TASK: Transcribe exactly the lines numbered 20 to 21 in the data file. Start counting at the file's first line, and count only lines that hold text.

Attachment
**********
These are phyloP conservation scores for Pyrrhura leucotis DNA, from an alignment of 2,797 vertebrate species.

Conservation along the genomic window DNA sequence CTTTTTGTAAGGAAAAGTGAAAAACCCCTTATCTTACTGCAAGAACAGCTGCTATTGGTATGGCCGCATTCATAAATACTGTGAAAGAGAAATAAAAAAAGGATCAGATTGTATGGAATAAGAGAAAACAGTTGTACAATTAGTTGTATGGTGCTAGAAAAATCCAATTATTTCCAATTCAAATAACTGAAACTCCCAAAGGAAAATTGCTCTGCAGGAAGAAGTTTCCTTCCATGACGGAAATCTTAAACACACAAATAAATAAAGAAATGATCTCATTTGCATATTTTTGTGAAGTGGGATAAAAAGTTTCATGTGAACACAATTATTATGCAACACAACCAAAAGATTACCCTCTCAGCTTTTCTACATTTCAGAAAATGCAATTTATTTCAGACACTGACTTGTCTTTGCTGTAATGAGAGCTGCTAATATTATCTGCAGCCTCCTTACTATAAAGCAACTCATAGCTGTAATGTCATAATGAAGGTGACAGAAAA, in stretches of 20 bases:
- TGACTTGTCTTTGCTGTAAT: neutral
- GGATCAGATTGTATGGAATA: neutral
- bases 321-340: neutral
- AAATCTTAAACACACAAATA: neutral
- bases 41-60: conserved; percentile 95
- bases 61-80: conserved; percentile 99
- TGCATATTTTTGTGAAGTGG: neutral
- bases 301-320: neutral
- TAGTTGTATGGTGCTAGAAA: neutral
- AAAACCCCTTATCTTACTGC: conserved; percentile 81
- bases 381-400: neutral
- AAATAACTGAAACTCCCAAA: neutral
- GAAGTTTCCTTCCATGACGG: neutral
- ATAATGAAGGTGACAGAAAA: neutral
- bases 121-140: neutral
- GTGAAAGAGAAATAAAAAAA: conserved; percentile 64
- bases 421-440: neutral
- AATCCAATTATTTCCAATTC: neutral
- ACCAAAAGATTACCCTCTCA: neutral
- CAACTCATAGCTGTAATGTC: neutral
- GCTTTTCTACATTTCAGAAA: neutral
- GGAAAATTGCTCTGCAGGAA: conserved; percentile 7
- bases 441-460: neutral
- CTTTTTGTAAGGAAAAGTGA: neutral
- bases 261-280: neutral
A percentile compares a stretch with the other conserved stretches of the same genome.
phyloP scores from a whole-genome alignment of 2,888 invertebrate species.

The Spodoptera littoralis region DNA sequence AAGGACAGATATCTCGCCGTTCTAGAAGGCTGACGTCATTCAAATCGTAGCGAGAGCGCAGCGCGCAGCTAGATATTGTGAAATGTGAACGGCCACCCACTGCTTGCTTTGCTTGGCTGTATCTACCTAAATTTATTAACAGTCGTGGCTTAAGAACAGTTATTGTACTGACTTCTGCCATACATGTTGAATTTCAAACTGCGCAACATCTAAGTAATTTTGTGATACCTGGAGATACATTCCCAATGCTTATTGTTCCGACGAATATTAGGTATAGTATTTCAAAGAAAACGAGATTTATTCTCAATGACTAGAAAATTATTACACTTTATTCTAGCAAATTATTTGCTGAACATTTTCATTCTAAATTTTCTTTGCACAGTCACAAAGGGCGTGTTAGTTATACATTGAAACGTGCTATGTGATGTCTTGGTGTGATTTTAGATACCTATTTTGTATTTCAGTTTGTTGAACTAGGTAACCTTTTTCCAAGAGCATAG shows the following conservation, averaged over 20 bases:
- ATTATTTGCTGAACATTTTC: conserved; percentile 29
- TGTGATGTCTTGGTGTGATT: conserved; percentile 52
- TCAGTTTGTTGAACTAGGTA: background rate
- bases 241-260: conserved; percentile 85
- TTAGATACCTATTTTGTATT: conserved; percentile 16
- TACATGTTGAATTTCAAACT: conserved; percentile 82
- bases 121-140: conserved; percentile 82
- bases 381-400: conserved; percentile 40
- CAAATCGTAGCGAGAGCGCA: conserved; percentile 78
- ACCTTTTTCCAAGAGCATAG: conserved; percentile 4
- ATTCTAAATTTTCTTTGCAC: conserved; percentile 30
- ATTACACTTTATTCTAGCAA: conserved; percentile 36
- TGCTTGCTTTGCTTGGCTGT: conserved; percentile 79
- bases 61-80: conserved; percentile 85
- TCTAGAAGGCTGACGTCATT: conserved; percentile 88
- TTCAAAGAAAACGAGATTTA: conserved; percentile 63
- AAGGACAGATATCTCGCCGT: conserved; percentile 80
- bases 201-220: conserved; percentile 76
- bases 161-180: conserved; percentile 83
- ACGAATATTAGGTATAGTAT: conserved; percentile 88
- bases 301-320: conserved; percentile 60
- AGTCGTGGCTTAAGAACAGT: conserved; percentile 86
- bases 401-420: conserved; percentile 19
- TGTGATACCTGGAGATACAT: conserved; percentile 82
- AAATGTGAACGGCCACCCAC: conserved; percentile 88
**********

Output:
- AATCCAATTATTTCCAATTC: neutral
- ACCAAAAGATTACCCTCTCA: neutral